Interview with the St. Louis Post-Dispatch, June 5, 1918



Draft Has Deprived Women of Natural Companionship in Recreation, She Says.

Miss Jane Addams, founder of Hull House in Chicago, the first large settlement center in the United States, who is in St. Louis today, said to a Post-Dispatch reporter that the drafting of millions of the young men has left the girls and the young women "high and dry" for companionship and has created one of the most serious social problems of the war.

She spoke at noon at a Chamber of Commerce luncheon at the Planters Hotel on "The World's Food Supply and Women's Obligation." Under the direction of the Committee on Public Information, she has visited many cities in the last few months and spoken to organizations on the food propaganda work. [page 2]

"The recreational problem for girls and young women is one of the big questions which the war has brought forth," said Miss Addams. "The drafting of all our available youths has left the girls high and dry, so to speak, because a vast majority of the girls have always depended on their young men friends for recreation. They would go to the movies together or take a walk and would look forward to the evenings because of this companionship."

Girls Without Recreation.

"Now most of the young men are gone or about to go and the girls find themselves alone and restless. The problem must be met. It has resulted in thousands of girls, who are morally good, seeking out the various army camps. The problem is being met with hostess houses and Red Cross and Y.M.C.A. work.

"Most of these girls who drift into the camps are good girls, with homes. They were simply curious and came for the same reason that prompts the small boy -- curiosity. The trouble is that the visits themselves, while not harmful, often lead to disaster for the girls. In the South it was found that the average age of the girls found about army camps was 15 years, some being as young as 12 and 13 years." [page 3]

Miss Addams believes that while many girls are solving the problem by seeking recreation with members of their own sex, the question must be dealt with by the cities through organizations.

"In Chicago we have organized girls' patriotic leagues, and there are now 10,000 members in the city, all under 25 years of age. The leagues are organized in various centers and aim to provide wholesome entertainment for lonesome girls. Walking clubs, [basketball] and even baseball teams are formed, and the plan is proving quite successful."

Girls Mostly Curious.

Miss Addams said that one day recently 175 young girls came into Chicago through the various railroad stations, all bound for army camps. "These were not bad girls," she explained. "Most of them had homes but were merely curious. They were all taken into custody, and most of them were returned to their homes."

Miss [Addams] is not fully in accord with the movement to eliminate the German language press from the country.

"Great caution should be exercised in this problem," she said. "I believe, of course, that every German language newspaper, which is not loyal, should be suppressed, but a loyal German paper should not necessarily be suppressed because it is published in German. Take our Italian papers for example. I don't see how the Government would sell Liberty Bonds or seek subscriptions for the Red Cross, Y.M.C.A. and other war activities from many of the Italians, were it not for the Italian newspapers. Many Italians, fairly well educated in their own language, cannot read or write English, and the same condition no doubt applies to other nationalities." [page 4]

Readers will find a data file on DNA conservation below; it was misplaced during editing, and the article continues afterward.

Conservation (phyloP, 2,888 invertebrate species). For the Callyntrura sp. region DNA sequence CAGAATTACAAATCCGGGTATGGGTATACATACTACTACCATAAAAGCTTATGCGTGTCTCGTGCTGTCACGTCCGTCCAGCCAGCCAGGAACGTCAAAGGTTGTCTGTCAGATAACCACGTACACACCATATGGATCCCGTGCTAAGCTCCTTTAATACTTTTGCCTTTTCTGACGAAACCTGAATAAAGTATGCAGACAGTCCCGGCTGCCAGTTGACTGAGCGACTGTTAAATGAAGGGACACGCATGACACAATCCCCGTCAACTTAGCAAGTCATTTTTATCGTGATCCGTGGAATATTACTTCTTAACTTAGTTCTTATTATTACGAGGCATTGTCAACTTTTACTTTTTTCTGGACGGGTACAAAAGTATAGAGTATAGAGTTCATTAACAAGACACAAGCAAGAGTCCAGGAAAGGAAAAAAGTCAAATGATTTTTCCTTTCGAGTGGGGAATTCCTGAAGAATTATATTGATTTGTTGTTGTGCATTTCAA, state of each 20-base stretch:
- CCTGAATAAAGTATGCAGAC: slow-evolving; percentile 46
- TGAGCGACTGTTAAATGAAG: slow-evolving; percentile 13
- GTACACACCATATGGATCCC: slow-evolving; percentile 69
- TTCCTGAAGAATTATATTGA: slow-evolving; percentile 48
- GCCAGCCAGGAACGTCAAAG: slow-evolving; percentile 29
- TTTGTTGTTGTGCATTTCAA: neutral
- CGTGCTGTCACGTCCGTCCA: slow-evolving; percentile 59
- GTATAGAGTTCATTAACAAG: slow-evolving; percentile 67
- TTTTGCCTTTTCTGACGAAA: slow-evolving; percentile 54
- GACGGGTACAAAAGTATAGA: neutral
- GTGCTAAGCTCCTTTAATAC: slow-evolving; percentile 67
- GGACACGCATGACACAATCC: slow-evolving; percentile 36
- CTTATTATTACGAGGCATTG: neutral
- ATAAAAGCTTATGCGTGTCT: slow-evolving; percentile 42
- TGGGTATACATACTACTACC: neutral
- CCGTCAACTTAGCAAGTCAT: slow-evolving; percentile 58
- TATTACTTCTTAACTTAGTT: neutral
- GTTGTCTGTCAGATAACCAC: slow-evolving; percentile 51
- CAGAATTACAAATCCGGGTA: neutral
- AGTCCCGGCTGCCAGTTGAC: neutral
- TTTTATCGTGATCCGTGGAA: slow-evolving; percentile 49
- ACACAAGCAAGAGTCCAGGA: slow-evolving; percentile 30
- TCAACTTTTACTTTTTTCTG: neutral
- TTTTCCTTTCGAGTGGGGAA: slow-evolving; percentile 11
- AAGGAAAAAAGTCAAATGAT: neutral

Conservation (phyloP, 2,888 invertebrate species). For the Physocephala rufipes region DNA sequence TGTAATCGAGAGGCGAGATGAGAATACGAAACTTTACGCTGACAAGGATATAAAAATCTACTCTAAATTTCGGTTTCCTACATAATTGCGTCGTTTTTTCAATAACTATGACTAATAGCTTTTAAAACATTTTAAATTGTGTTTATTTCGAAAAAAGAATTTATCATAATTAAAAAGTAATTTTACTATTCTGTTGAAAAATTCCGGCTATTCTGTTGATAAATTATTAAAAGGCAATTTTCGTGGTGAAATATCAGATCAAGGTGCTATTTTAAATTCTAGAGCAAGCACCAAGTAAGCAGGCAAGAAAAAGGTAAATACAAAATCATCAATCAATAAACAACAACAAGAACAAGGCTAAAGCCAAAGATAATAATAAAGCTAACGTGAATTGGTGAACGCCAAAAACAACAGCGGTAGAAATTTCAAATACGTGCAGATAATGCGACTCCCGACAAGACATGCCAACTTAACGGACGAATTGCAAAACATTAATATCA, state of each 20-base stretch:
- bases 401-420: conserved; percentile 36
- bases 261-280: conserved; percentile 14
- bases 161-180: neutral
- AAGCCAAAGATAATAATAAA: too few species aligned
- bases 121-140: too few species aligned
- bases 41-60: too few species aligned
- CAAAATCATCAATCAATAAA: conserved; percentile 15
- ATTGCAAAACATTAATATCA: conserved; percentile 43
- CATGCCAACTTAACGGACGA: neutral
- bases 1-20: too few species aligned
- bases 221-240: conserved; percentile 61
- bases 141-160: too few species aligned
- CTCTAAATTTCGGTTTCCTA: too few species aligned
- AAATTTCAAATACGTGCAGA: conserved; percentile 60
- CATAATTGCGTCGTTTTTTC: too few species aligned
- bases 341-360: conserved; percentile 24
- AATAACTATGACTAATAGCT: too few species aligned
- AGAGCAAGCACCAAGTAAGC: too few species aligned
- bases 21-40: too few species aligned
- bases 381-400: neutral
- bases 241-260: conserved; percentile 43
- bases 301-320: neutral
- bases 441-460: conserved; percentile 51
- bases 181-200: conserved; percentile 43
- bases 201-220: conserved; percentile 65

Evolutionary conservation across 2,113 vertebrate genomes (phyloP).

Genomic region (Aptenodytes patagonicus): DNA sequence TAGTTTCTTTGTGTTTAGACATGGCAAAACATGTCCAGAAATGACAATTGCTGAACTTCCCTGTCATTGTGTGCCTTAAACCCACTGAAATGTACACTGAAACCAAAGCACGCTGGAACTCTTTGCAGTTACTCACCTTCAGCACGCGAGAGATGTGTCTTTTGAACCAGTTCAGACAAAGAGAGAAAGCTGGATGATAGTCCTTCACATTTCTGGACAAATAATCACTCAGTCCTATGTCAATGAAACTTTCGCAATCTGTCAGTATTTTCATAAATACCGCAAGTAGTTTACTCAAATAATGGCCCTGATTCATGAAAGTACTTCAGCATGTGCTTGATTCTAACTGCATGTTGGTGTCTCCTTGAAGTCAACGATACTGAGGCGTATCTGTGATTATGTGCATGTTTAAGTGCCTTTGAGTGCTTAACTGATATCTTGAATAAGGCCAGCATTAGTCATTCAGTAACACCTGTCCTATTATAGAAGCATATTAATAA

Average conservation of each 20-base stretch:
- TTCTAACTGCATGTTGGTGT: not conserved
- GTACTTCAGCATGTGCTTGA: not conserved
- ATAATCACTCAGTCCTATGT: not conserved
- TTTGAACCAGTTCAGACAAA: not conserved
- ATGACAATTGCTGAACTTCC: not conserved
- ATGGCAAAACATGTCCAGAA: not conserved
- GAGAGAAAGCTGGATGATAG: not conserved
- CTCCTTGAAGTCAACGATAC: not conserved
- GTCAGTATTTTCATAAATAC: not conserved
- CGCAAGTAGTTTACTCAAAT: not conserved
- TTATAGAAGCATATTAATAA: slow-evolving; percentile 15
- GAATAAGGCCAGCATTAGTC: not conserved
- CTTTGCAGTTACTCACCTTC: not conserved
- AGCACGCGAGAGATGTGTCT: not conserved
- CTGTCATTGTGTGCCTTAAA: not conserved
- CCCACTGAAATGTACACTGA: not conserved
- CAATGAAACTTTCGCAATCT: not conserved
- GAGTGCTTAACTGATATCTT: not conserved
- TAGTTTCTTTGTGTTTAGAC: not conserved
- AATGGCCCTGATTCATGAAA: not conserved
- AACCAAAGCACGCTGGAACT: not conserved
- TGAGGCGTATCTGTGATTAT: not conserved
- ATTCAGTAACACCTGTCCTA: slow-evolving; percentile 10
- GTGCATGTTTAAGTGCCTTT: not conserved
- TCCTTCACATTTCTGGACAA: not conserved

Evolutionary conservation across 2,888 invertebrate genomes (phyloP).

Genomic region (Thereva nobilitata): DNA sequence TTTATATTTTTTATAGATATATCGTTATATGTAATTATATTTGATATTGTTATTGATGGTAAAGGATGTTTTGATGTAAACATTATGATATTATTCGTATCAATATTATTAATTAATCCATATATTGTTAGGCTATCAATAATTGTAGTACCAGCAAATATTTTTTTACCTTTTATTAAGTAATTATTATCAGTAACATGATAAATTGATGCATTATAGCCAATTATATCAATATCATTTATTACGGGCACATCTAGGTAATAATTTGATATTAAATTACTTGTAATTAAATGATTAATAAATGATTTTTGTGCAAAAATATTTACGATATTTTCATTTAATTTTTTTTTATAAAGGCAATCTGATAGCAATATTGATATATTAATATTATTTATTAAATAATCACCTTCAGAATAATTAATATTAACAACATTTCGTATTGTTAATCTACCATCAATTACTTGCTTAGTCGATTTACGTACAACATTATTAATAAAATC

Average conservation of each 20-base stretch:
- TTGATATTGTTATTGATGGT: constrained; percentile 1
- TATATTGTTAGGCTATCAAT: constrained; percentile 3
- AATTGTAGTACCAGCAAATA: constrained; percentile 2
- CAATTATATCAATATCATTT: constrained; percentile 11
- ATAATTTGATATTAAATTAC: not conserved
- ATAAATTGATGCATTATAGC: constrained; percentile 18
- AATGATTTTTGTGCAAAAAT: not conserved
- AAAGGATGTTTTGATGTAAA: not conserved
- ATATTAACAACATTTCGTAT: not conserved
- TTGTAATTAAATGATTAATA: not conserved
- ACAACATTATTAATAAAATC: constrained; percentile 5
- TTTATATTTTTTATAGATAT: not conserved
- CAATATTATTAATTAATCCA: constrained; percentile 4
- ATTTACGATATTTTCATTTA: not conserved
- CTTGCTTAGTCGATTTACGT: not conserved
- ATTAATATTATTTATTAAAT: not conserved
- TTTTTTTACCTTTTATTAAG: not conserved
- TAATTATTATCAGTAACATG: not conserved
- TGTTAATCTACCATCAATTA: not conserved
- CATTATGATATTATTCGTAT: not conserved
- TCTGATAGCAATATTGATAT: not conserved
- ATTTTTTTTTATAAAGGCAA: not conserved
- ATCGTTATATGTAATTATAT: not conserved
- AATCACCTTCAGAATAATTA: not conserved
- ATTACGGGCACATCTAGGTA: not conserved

Views on Food Rules.

The volunteer method of observing food rules should be tried fully before any arbitrary laws are put in effect, Miss Addams thinks. Housewives throughout the country are responding splendidly to the food propaganda, she said, and observance should be voluntary, except in case of great emergency.

Speaking of women war workers, Miss Addams said that while she believed in women taking the places of men, they should also receive the same wages, if they are able to fill the places efficiently. Unless this is done Miss Addams believes that complications will arise when the men come home, which will cause serious labor troubles. Establishing of a lower wage scale through employment of women, she added, would work hardships on the men.

In her address before the Chamber of Commerce, Miss Addams said that it is possible that the questions of national grouping and territorial control will gradually adjust themselves if the paramount human question of food for the hungry be fearlessly and drastically treated upon an international basis. If the production and shipping of food was no longer a commercial enterprise, but a desire to feed the hungry, a new and powerful force in international affairs would have to be reckoned with, she declared. [page 5]

League of Nations.

"The league of nations, destined to end wars, upon which the whole world, led by President Wilson, is fastening its hopes, may be founded not upon broken bits of international law, but upon ministrations to primitive human needs," said Miss Addams.

Miss Addams in the forenoon visited the Food Administration Committee headquarters and the Community Kitchen at 1729 South Seventh Street. In the afternoon, to social service workers at the home of Mrs. Fred Taussig, 4506 Maryland Avenue, she will tell of new social problems which have arisen since the war. In the evening she will be the guest of Dr. and Mrs. Taussig at a dinner at the Country Club.